Saturday with the Sisters of Mercy

Yesterday was a beautiful morning. For no reason at all, since we live in the area, we got lost getting on the Interstate going North to visit some relatives. We went South and pulled off into downtown and began circling back to where we live to get it right this time.

And so doing we drove all through downtown, which was busy and full of faces. I started watching after noticing a middle-aged man standing beside a young woman in pink at a street corner, waiting to cross, and noticed he had his arm held out over her stomach in the way a parent protects a child at a street corner, keeping them back until it’s safe to cross, and from that gesture realized she must be his daughter. Which caught my heart and interest.

We were listening to Leonard Cohen’s “Sisters of Mercy” which has the magic ability to slow time, so that examining every face two feet from me, outside the van, the seconds wore long enough it was as if with each being suspended briefly opposite on a tightrope, then the ends are shaken and leaping I would gently land opposite again another person whose face would sometimes slow turn and find my own, touch eyes. Shake rope. Leap. Fly on.

And so it went.

Touch eyes. Suspend a brief moment longer. Shake rope. Leap. Fly on.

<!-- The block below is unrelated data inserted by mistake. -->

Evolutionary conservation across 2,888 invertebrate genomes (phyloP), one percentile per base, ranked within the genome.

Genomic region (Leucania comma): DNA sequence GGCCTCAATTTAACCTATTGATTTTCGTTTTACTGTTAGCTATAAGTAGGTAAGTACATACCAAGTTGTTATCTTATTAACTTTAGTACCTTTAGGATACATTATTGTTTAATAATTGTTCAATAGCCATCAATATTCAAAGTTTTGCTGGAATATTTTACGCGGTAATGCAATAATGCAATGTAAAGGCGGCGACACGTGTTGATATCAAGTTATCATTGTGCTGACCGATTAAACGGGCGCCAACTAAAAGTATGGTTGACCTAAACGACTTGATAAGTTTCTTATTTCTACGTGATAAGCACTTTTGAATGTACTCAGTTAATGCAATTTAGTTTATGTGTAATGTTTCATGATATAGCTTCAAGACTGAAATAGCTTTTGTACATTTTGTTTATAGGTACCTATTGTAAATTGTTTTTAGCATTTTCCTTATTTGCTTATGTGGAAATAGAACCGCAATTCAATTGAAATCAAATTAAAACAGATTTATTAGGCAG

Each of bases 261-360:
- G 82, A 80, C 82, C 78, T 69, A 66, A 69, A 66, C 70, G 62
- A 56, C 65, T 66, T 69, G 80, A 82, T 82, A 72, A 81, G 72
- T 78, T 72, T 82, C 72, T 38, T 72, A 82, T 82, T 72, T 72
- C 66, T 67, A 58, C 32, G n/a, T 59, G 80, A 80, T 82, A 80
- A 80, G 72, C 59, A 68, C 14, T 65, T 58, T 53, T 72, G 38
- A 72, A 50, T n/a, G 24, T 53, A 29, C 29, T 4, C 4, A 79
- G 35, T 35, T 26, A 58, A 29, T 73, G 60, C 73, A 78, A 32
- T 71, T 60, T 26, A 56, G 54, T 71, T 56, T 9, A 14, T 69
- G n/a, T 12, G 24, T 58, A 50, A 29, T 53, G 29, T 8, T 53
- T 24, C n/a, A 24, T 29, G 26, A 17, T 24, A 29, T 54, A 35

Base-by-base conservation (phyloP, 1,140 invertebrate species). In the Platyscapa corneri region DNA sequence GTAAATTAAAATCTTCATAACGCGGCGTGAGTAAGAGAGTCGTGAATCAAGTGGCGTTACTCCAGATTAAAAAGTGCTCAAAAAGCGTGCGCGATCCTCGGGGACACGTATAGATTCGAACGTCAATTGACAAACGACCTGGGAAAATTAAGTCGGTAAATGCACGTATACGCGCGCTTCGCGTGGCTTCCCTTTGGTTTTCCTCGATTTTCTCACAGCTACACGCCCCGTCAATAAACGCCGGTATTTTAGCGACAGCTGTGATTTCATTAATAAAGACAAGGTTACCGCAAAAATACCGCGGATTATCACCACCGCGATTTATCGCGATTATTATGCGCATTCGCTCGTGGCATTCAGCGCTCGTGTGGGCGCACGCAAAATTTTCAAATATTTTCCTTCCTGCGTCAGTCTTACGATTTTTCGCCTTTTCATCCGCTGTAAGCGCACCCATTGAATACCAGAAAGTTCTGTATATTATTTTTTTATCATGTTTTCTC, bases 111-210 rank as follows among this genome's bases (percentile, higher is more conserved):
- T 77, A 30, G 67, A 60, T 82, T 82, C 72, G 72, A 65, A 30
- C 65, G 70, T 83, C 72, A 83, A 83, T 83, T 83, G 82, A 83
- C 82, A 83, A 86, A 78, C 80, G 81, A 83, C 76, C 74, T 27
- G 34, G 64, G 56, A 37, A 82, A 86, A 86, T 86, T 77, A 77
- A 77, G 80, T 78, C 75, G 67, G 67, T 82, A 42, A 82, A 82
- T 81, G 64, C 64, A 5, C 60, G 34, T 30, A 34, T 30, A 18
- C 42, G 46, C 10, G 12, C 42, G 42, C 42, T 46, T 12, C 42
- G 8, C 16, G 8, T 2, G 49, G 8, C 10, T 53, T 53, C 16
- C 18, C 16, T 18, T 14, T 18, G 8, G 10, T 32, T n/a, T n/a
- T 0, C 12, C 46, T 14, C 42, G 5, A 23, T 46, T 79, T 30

Confound their language, that they may not understand one another’s speech


Betty’s winning job interview. Picture courtesy of H.o.p.

Sat down at the computer at 2:30 and though I’d been working continually with no goofing somehow after three hours I’d not managed to get much done at all when H.o.p. puts on one of his new Betty Boop DVDs and Marty sits down to watch after a minute and says hey come look at this twisted bit of Boop-oop-ee-doo in which Betty is sexually harassed by her employer, calls the police and ends up making out with the boss.

I ask H.o.p. to play it from the beginning as I figure it’s best not to remark upon until I’ve seen the whole seven minutes — and found the tale’s slightly more convoluted.

Continue reading Confound their language, that they may not understand one another’s speech